By Tim Dees
If the processor, memory, hard drive and graphics card are the engine of a computer, software is the steering wheel, accelerator, brakes and navigation system. The best computer in the world is useless without instructions, and software provides those instructions. There is software for almost every task imaginable. Providing specific recommendations requires some knowledge of the proposed use and the array of available products. What follows are general considerations when contemplating a software purchase:
You probably use computers already, and the new software will have to run on those computers or communicate with them in some way. Will information from your existing systems or software “port” to the new package? There is some standardization with data formats, but it’s bothersome and inefficient to have to convert your data to an intermediate form before it can be imported to the other package. For instance, the native *.wpd format created by WordPerfect won’t import directly into Microsoft Word, and Word doesn’t have a built-in save-to-wpd function. Either one will save and import files in Rich Text Format (*.rtf), but who wants to have to do that with every file?
User interface (UI)
The UI is the way the software user interacts with the computer and software. When the UI is mostly icons and graphics you click with a mouse or touchscreen, it’s called a Graphic User Interface (GUI), pronounced “gooey.” Some UIs are intuitive, so most users can figure out the UI with little assistance. Whenever possible, have some actual users try the new software before purchase, and try it under real-world conditions. This means putting it on a mobile computer in a car, if that’s where it will be installed. Tip: any mobile operation requiring two hands or fine motor control will not be well received.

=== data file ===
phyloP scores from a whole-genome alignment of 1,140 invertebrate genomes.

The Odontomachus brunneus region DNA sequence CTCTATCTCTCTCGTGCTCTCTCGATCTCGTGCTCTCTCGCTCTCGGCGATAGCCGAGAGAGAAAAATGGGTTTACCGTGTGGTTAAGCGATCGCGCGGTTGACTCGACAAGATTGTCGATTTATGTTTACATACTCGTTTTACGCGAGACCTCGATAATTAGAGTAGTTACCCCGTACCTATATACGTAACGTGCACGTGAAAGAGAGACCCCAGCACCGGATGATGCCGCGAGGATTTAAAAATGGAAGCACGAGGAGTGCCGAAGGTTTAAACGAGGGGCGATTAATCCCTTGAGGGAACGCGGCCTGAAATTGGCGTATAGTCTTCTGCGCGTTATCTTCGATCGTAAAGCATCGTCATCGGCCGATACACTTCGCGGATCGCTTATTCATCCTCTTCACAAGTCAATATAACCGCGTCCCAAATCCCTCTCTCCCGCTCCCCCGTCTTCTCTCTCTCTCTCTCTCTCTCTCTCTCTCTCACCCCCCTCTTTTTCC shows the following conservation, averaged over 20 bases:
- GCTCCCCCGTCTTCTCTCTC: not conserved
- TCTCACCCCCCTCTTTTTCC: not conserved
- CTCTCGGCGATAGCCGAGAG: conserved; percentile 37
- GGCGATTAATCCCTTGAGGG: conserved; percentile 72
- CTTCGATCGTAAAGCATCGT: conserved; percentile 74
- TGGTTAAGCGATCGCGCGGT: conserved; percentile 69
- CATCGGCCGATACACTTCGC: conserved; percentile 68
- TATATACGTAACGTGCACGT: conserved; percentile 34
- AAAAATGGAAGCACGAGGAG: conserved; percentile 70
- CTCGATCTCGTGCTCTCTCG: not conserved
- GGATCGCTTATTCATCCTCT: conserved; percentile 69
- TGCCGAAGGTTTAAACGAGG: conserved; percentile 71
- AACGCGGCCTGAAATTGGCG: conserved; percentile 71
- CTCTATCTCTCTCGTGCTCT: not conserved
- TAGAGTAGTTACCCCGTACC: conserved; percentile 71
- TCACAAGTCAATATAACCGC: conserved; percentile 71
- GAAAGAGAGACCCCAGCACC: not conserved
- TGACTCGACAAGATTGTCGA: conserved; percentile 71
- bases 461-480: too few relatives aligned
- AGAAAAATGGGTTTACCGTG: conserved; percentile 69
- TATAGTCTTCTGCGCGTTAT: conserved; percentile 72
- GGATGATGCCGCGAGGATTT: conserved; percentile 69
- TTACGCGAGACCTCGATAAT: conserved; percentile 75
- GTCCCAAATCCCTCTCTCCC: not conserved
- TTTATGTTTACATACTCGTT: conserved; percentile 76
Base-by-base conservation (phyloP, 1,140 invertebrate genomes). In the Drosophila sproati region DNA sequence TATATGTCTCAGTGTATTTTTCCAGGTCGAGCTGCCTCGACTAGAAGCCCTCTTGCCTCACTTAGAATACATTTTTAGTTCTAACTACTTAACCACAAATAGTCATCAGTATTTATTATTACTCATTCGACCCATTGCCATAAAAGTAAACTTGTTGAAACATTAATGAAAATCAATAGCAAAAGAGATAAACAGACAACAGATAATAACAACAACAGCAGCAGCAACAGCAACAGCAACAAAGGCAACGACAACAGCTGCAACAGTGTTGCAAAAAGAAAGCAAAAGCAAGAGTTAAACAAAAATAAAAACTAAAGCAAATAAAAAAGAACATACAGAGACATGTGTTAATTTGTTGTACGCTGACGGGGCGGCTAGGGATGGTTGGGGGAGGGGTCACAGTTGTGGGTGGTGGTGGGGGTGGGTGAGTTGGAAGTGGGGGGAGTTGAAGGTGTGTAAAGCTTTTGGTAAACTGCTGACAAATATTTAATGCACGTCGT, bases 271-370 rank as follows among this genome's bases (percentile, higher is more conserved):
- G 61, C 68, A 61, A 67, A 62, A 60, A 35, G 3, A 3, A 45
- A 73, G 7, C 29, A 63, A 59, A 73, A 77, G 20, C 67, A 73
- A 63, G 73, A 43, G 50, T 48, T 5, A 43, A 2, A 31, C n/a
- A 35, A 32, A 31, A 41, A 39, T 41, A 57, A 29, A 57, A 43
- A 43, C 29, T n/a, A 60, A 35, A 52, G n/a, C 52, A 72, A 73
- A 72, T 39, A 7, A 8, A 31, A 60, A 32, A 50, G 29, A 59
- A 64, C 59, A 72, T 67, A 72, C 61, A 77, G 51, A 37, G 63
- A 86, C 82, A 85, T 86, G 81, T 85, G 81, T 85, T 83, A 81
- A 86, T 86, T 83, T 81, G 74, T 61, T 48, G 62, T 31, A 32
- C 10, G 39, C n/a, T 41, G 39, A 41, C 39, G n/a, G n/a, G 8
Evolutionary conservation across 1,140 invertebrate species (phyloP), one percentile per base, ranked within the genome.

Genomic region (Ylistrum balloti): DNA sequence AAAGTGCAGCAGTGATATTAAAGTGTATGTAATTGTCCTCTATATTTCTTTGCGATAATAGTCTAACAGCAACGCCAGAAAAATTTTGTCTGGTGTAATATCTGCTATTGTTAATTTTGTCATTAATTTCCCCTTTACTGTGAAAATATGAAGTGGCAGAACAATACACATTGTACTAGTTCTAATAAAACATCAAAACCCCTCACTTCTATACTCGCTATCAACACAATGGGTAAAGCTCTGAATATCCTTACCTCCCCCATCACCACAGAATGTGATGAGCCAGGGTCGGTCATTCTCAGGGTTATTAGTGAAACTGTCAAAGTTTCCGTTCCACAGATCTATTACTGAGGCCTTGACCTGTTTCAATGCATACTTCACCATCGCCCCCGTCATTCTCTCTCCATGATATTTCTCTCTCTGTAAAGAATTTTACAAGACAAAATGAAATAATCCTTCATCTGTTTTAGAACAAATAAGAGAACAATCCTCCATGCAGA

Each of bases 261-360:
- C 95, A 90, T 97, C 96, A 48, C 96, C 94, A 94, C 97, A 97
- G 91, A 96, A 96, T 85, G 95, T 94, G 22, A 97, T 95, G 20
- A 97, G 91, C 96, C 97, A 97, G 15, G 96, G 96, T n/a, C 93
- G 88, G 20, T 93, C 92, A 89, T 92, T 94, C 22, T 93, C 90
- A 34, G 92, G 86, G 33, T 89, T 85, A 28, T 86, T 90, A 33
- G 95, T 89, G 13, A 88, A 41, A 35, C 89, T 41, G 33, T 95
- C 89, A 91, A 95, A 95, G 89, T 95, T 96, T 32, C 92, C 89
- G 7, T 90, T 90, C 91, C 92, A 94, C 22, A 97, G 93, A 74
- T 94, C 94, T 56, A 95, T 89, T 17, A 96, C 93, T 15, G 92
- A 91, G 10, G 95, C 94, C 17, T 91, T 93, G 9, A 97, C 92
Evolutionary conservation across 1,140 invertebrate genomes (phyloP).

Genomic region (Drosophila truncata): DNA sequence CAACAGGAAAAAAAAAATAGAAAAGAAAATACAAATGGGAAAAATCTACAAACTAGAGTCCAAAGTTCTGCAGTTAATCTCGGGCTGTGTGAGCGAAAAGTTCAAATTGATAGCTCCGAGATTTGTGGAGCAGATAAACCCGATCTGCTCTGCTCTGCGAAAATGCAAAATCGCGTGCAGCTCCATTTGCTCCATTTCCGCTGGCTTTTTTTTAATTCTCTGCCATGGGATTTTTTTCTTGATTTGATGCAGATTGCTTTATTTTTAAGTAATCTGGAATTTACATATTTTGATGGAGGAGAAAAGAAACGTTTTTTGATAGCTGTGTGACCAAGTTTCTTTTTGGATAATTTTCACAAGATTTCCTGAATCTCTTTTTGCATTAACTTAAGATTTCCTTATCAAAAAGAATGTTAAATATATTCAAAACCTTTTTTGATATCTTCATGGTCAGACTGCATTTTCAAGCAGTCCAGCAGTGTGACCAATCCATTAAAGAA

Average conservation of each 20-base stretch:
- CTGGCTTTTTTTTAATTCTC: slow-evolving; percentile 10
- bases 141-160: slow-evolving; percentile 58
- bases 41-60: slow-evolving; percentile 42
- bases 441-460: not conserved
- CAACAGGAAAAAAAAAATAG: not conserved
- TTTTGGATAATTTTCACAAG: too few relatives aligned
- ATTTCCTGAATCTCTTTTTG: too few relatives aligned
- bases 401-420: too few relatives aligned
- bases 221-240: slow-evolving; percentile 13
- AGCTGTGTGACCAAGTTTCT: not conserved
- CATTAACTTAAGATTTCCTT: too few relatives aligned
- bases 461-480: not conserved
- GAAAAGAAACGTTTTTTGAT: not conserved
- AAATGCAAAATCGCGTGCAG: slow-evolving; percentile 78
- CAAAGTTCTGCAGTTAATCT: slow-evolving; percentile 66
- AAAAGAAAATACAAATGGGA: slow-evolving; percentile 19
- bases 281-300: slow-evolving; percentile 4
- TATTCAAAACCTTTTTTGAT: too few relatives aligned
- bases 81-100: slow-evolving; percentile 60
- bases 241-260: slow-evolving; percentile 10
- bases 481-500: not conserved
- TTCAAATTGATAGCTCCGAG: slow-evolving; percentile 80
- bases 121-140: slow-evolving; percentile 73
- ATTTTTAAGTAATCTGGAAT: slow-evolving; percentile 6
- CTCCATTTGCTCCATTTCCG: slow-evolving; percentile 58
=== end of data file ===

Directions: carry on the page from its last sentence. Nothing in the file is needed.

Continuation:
For deskbound applications, some people like keyboard commands where they don’t have to use a mouse, and others like a GUI that uses a mouse a lot. Dispatchers, who are often fast typists, don’t like to take their hands from the keyboard. Look for software that is as adaptable as possible.
One time entry
A study done on one local government’s records management software showed a person’s name, date of birth, and social security number was entered up to 26 times from first contact to discharge from the jail or court system. Each entry was a new opportunity to misspell a name or transpose a number so one record wouldn’t match with another.
Most software used in law enforcement contains information drawn from other files and records. That information should be imported directly into the application, not reentered manually by each user for each operation. Failing to plan for this means your people will work inefficiently, require more time to complete assignments, and grow frustrated with a system that was supposed to save them time and effort.
Tim Dees is a retired police officer and the former editor of two major law enforcement websites who writes and consults on technology applications in criminal justice. He can be reached at firstname.lastname@example.org.